Over the last few months, there’s been a dramatic flare-up of fighting in Somaliland. Long regarded as one of the most stable and peaceful parts of the Horn of Africa, the conflict has left hundreds dead and seen over 200,000 flee. So, what exactly lies behind the violence?
As part of his “Total Peace” plan, President Gustavo Petro has asked Colombia’s armed groups clamp down on lethal violence. While some have complied, others have traded conspicuous violence for other types of coercion, leading many to fear they are taking advantage of the government’s outreach to quietly dig in their heels.
The European Union and U.S. often fixate on democratic elections as the basic foundation of political legitimacy. But in West African states such as Mali and Guinea, elections have led to contested outcomes or enabled authoritarian power grabs, profoundly unsettling the hopes of many in and outside the region for a more stable future.
Many popular accounts of women’s experiences during war exoticize and decontextualize female fighters, while underscoring women’s vulnerability and victimhood at the expense of their agency. But these narratives can have high costs, making a more holistic understanding of women’s contributions to armed groups urgently necessary.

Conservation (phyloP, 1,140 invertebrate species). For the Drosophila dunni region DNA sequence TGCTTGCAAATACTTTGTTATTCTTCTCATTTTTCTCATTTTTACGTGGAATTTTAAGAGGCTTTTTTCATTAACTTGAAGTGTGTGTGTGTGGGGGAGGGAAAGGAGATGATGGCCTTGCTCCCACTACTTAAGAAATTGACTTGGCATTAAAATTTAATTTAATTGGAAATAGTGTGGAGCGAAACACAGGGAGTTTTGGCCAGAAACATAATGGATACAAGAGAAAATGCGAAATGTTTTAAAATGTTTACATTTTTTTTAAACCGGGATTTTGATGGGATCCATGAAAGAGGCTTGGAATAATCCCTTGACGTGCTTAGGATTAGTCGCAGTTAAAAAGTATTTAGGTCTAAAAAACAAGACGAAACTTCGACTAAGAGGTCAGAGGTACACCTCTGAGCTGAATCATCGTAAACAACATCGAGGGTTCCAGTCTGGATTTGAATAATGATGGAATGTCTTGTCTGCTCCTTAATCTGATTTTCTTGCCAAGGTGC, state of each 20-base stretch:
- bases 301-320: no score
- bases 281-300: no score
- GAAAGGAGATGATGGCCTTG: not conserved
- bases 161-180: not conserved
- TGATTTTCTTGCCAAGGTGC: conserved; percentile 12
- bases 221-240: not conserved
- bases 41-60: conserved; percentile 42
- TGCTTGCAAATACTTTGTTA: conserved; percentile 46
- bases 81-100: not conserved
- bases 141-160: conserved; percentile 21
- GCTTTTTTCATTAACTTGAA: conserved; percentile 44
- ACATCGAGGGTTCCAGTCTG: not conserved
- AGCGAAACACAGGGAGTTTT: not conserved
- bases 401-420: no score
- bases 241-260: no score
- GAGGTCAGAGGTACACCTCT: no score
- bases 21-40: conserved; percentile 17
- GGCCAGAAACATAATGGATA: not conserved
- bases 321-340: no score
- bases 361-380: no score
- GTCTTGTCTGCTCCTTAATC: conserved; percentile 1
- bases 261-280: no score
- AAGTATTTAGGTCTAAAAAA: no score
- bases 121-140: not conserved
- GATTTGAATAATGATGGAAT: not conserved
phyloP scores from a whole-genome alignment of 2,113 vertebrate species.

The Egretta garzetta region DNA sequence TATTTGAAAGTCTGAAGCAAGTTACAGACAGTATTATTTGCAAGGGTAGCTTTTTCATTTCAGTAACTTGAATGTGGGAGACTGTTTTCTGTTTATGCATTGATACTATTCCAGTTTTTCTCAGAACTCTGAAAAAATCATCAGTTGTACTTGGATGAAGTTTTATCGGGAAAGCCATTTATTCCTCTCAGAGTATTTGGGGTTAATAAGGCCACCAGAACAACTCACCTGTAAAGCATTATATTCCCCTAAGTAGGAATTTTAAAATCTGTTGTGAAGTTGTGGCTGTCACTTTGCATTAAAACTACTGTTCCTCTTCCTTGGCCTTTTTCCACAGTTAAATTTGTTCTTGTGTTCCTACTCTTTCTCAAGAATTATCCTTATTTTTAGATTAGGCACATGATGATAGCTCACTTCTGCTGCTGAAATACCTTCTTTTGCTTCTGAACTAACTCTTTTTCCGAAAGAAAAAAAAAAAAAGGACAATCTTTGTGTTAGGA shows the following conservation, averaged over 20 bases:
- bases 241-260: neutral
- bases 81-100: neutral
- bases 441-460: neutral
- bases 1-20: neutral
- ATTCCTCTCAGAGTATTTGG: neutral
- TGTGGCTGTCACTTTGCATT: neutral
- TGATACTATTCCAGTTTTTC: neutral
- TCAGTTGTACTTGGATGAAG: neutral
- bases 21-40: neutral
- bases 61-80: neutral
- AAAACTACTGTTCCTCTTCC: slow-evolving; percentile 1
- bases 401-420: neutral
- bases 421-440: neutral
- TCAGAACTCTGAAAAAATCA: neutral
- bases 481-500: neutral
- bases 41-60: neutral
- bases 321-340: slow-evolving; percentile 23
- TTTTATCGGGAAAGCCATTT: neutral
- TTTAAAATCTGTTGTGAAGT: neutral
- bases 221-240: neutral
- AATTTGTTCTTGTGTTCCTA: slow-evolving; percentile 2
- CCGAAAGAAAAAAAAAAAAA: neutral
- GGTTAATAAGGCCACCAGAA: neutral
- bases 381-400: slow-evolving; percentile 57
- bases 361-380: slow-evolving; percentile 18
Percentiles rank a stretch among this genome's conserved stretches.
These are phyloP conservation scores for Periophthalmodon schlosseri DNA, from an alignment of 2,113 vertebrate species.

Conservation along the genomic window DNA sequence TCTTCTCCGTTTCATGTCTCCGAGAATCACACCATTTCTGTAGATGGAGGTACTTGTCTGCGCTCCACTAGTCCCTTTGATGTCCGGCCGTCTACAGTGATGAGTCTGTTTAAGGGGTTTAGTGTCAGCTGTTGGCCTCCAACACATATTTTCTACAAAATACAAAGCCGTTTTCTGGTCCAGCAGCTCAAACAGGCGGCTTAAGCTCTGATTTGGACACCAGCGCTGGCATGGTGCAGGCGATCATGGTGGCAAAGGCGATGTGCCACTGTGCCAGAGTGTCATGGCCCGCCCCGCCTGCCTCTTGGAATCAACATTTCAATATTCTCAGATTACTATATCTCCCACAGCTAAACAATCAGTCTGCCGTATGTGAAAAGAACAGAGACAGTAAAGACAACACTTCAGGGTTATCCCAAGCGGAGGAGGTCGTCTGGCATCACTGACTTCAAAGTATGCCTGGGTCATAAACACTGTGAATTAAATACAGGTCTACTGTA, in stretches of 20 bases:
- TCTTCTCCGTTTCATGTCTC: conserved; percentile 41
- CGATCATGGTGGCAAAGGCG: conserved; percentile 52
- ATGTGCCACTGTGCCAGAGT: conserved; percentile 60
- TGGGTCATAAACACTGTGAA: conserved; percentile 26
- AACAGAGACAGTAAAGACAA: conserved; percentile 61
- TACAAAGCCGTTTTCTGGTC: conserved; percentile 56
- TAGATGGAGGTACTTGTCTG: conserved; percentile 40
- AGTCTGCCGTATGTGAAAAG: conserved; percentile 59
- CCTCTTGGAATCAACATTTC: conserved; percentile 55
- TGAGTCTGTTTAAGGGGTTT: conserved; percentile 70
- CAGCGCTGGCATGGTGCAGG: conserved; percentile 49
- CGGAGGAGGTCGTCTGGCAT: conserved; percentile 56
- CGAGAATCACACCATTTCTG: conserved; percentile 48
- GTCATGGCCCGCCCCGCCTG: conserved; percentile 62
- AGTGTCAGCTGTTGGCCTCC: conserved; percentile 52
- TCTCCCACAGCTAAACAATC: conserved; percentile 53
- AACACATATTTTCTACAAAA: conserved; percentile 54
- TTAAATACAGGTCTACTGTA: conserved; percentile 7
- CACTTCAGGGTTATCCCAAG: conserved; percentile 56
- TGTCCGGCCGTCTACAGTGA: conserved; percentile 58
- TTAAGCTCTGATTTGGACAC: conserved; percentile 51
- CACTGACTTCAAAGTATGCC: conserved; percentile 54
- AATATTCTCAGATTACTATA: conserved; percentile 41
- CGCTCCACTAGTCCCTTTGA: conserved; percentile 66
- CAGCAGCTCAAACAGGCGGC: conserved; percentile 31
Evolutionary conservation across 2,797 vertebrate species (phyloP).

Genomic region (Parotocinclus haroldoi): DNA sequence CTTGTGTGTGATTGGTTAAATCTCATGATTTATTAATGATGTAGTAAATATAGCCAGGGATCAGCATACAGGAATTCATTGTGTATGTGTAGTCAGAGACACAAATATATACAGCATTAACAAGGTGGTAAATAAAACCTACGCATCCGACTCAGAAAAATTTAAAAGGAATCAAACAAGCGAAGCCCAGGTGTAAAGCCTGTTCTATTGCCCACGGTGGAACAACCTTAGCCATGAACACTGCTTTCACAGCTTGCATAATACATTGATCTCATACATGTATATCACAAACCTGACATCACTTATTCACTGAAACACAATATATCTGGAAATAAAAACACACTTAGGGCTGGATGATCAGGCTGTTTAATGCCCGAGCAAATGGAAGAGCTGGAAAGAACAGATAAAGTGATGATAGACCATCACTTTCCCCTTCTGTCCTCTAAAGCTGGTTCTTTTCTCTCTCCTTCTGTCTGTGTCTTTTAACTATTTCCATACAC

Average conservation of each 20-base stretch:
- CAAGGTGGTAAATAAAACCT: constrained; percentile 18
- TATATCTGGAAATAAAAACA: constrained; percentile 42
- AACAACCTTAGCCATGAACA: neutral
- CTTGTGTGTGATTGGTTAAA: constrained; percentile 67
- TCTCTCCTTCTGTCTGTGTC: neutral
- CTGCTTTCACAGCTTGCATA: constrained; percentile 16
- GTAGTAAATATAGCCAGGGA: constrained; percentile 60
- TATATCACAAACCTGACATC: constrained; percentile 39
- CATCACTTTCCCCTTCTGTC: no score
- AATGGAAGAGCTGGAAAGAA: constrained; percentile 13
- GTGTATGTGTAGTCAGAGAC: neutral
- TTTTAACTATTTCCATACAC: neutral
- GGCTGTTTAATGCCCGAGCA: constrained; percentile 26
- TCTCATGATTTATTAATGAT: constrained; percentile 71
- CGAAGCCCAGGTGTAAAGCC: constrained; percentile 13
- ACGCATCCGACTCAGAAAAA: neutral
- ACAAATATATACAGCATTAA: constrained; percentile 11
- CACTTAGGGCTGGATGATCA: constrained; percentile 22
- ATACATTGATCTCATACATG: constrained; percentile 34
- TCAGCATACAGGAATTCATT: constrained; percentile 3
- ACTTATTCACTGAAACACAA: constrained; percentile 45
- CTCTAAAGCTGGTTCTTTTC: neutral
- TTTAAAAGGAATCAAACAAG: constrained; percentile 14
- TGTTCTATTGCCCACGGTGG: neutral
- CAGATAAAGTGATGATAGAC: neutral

Three years ago, U.N. Secretary-General Antonio Guterres called on warring parties to “put armed conflict on lockdown” to allow health workers to fight COVID-19. The call for a global cease-fire created a glimmer of hope during the early days of the pandemic. But today it feels like a historical footnote from a very different time.
The “pink tide” that swept across Latin America in the early 2000s is making a comeback, after having been overtaken by a wave of conservative governments. Major advances in the region are also in danger, and Russia and China are deepening trade ties across the region. What’s next for South America?